Audiffex inValve Effects Review
Audiffex has just announced the availability of their second generation native plug-ins InValve Effects, which consist of three valve based processors: a Preamp, an EQ and a Compressor. Their promise: slightly warmer tracks, no matter the volume level.
Let’s check ‘em out!
So, this is a very straight forward Valve preamp. When I say straight forward, I mean it, there’s just two controls in this plugin: a power switch and a valve saturation knob, that’s it. Even with no saturation at all, these guys keep their promise, the track (in this case, I’m testing it with a vocal track), sounds a bit warmer.
As I increase the saturation level, I can really hear the warmth of valves. This is not aggressive at all, with saturation at 25% I don’t hear any crunch, just warmer low and mid range, at 50% I can hear some new harmonic content, but very controlled, even when the singer rises his voice. At 80% there’s some more drive, but nothing to crazy. In fact, it doesn’t get crazy even at 100%. It just adds warmth and very subtle new harmonic content. It sounds very nice, and it really shines when higher volumes hit it. I mean, you won’t use it to really saturate a track, at least not in the way you’d use, lets say, a Neve 1073 or a Universal Audio 610. But, anyway, it really brings a nice colour to a vocal track and makes it sit better in the mix.
The Compressor, again, has all the standard controls plus a valve saturation knob. The ratio can go very high up to 50:1, which can really slam your track, but, surprisingly, with appropriate attack/release settings can be quite transparent. The attack can go pretty fast or really slow. Release time can also be pretty fast, and even in the fastest setting, it won’t create any strange stuff to your audio. It can go really slow too, up to 4 full seconds.
Of course, with higher ratio settings, it can become a limiter, but, again, to my ears, the knee is pretty soft and clean.
When you start messing with the valve saturator, the sound becomes warmer, and even with more clarity. With some adjustments, you can create a pretty warm, and transparent sound that will help the track sit better in the mix.
One thing worth no mention is that there’s no gain reduction meter, so, I’m sorry, but you’ll have to trust your ears!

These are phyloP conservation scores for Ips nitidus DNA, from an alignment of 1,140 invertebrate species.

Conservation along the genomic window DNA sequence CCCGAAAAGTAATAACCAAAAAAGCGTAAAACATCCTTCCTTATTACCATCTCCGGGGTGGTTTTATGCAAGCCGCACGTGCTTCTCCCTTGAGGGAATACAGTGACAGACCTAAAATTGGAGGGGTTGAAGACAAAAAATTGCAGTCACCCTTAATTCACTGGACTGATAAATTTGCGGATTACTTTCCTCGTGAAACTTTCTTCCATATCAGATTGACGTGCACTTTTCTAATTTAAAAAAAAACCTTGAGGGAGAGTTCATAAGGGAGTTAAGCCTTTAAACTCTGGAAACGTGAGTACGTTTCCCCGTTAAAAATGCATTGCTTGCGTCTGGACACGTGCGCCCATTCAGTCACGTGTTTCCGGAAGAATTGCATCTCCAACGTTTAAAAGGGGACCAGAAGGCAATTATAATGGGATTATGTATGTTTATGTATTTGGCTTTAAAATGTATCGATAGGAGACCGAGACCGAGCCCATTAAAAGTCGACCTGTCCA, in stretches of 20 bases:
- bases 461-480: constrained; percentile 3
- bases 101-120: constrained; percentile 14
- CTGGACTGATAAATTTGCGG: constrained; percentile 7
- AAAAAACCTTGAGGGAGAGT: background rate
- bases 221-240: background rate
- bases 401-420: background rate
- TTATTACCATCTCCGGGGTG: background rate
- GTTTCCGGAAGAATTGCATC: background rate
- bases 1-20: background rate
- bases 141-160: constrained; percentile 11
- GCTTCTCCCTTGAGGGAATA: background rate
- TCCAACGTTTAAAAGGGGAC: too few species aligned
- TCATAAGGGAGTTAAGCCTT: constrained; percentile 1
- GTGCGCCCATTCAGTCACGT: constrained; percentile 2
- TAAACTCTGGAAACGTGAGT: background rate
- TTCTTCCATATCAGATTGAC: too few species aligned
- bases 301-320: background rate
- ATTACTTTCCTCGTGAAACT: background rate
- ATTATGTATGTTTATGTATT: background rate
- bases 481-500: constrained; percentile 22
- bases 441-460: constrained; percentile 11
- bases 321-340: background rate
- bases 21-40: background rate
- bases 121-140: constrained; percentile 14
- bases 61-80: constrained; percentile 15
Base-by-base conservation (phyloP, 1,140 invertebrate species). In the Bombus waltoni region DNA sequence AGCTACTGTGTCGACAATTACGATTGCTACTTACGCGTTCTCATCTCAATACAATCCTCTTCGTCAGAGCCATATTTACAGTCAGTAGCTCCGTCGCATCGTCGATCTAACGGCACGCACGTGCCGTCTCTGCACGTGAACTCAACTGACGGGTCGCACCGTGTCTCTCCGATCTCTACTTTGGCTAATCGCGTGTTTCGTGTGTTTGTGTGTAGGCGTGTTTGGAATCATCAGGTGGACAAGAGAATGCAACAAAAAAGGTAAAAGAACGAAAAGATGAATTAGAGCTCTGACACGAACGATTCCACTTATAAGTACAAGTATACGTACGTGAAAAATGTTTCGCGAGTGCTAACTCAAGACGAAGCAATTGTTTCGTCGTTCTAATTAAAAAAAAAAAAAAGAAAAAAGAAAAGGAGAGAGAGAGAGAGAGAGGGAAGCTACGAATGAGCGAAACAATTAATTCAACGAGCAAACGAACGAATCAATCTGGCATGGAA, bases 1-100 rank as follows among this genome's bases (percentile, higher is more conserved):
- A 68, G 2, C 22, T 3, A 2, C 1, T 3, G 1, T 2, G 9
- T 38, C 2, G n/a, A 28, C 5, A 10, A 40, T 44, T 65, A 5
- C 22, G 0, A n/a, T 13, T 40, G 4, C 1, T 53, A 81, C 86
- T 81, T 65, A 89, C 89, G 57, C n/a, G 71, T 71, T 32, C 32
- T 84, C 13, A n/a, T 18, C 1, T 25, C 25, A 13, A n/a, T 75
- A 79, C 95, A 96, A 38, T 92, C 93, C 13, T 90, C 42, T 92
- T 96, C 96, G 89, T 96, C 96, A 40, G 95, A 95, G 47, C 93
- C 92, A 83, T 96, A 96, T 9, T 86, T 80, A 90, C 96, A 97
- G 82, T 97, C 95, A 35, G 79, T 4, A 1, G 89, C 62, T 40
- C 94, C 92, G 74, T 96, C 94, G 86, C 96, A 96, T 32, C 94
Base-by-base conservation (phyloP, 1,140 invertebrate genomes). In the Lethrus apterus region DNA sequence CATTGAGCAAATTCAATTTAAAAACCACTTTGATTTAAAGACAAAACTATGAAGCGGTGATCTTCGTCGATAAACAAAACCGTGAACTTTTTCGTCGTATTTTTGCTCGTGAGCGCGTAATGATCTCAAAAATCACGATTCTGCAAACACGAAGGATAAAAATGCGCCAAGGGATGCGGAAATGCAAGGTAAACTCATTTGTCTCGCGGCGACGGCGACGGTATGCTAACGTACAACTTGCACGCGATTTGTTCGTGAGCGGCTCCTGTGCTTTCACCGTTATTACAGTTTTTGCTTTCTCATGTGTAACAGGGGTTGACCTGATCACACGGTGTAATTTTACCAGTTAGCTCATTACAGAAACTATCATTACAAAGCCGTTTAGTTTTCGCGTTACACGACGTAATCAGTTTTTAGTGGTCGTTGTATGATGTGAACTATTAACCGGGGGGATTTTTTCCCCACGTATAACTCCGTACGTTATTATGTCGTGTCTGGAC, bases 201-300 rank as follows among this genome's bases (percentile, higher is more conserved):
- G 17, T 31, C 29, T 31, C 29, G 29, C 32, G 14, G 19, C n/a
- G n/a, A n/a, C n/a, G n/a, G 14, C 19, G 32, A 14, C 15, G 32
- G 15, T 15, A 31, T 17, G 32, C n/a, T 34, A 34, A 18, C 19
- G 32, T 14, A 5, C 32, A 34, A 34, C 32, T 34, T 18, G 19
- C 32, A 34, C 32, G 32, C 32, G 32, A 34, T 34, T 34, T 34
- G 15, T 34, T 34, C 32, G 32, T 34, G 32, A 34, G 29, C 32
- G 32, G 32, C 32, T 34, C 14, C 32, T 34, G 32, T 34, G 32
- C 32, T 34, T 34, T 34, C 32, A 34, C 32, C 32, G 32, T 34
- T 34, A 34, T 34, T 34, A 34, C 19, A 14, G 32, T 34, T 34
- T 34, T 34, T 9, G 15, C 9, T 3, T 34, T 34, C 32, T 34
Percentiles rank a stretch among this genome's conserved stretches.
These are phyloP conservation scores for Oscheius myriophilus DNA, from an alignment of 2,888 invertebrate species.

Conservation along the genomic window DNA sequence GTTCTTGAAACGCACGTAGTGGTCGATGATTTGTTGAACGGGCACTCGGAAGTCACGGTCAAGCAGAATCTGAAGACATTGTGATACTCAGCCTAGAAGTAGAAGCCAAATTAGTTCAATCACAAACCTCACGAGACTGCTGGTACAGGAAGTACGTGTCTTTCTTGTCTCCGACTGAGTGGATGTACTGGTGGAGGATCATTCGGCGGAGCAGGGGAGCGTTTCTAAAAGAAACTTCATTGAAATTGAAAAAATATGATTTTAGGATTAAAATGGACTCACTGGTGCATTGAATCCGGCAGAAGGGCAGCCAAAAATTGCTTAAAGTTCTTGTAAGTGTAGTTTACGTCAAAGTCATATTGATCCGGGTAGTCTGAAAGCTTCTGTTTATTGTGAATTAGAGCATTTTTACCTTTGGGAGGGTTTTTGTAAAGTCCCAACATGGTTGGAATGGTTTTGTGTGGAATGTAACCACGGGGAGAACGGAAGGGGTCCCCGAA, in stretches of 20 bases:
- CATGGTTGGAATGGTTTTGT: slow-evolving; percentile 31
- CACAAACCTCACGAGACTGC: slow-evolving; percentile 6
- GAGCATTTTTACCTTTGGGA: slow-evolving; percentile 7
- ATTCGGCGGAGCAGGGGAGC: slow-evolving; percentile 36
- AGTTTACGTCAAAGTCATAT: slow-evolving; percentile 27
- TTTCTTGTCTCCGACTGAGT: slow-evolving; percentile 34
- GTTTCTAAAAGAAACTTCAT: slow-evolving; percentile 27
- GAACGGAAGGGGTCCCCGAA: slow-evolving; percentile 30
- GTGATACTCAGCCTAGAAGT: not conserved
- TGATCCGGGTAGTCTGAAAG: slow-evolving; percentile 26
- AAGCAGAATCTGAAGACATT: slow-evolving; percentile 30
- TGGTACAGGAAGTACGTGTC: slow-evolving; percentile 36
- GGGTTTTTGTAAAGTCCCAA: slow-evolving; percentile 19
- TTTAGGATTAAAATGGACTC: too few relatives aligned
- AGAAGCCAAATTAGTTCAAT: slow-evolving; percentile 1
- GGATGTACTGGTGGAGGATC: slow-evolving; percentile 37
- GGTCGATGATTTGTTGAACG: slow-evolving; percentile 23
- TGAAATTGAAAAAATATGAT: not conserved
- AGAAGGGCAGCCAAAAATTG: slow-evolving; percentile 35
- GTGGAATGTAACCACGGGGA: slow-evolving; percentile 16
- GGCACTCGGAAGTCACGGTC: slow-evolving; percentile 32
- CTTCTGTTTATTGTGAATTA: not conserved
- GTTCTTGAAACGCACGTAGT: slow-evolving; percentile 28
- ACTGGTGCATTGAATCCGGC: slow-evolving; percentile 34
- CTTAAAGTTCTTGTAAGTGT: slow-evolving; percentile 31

When you use the saturation from the preamp in combination with the saturation from the compressor, you can start digging pretty serious rock sounds! In my test, it’s really making shine the vocal track I’m working on, you can achieve some really nice bite if that’s what you need.
The last plugin is the EQ. First of all, we find two gain stages, the Valve saturation, which is pretty much the same as in the preamp and the compressor, and a master gain, which can add or cut 15 dB after the EQ itself.
Speaking of which, it has a High Pass Filter and a Low Pass Filter, which I guess the curve for those is 6dB per octave, I’m not quite sure, it can be 12dB, but, it’s pretty gentle.
Next we’ve got four sweepable bands, the first two, go from 30Hz up to 3KHz while the other two go from 1KHz up to 20KHz. Bands one and four, can be set either to shelf or to bell type. Again, each band has +/- 15dB of boost/cut and you can set the Q for any of them.
I have to say it sounds very nice and any subtle changes really reflects on the track.
The combined three
When you combine the three plugins, all of them with some valve saturation, your gain staging can get pretty messy, with more drive than you’d want. Luckily, each plug in has its clip led indicator, so, you might wanna check on that too.
One thing for sure is that, after adjusting levels, this combination, works great!
Right now I’m working on a jazzy feel pop track, and it gave the vocal the warmth and colour I needed.
When the three are combined, and saturation is at 100% on each, you can get a really nasty 60s/70s rock/blues driven kinda sound, which might be just what you need. But, again, with a little saturation, or even no saturation at all, you get some subtle warmth.
I’m not exactly sure if this are modelled after any particular hardware units, but, to my ears, it sounds pretty much with the same vibe than the Avalon 737 channel strip unit. It adds warmth, it can add some serious drive, but, even with full saturation, it won’t make your tracks unusable, I mean, it’s a very gentle drive.
Each of the plugins add colour, if you are looking for clean, transparent, this is not for you definitely. But, if you seek for some colour and warmth, this is a plugin chain you will surely wanna use!
One thing I found kinda odd, especially in the preamp and the compressor, is they lack of any kind of metering. This is a weird design choice, especially for the compressor, some kind of Gain Reduction metering would be awesome. I know, you can definitely trust your ears, but, maybe after 6 hours of mixing, the visual aid from a meter might be very helpful.
Anyway, as with hardware units, this is what it is, and that’s something I particularly like. They look nice, they feel nice, they sound nice, and this should be the most important thing. The second you insert any of this plugin in a track, you can hear it’s already warmer, and that’s the main reason that vintage valve hardware units cost that much, so, if you can have that benefit in your plugin arsenal, I don’t see any reasons not to get them!
More Details/Buy Link: inValve Effects[author image=”https://www.producerspot.com/wp-content/uploads/2014/06/piggy-sounds-logo.jpg” ]Rafael Hofstadter is a recording and mixing engineer and sound designer with 10+ years experience in playing and programming synths, recording, mixing and producing pop/rock/folk albums. He also runs piggysounds.com.[/author]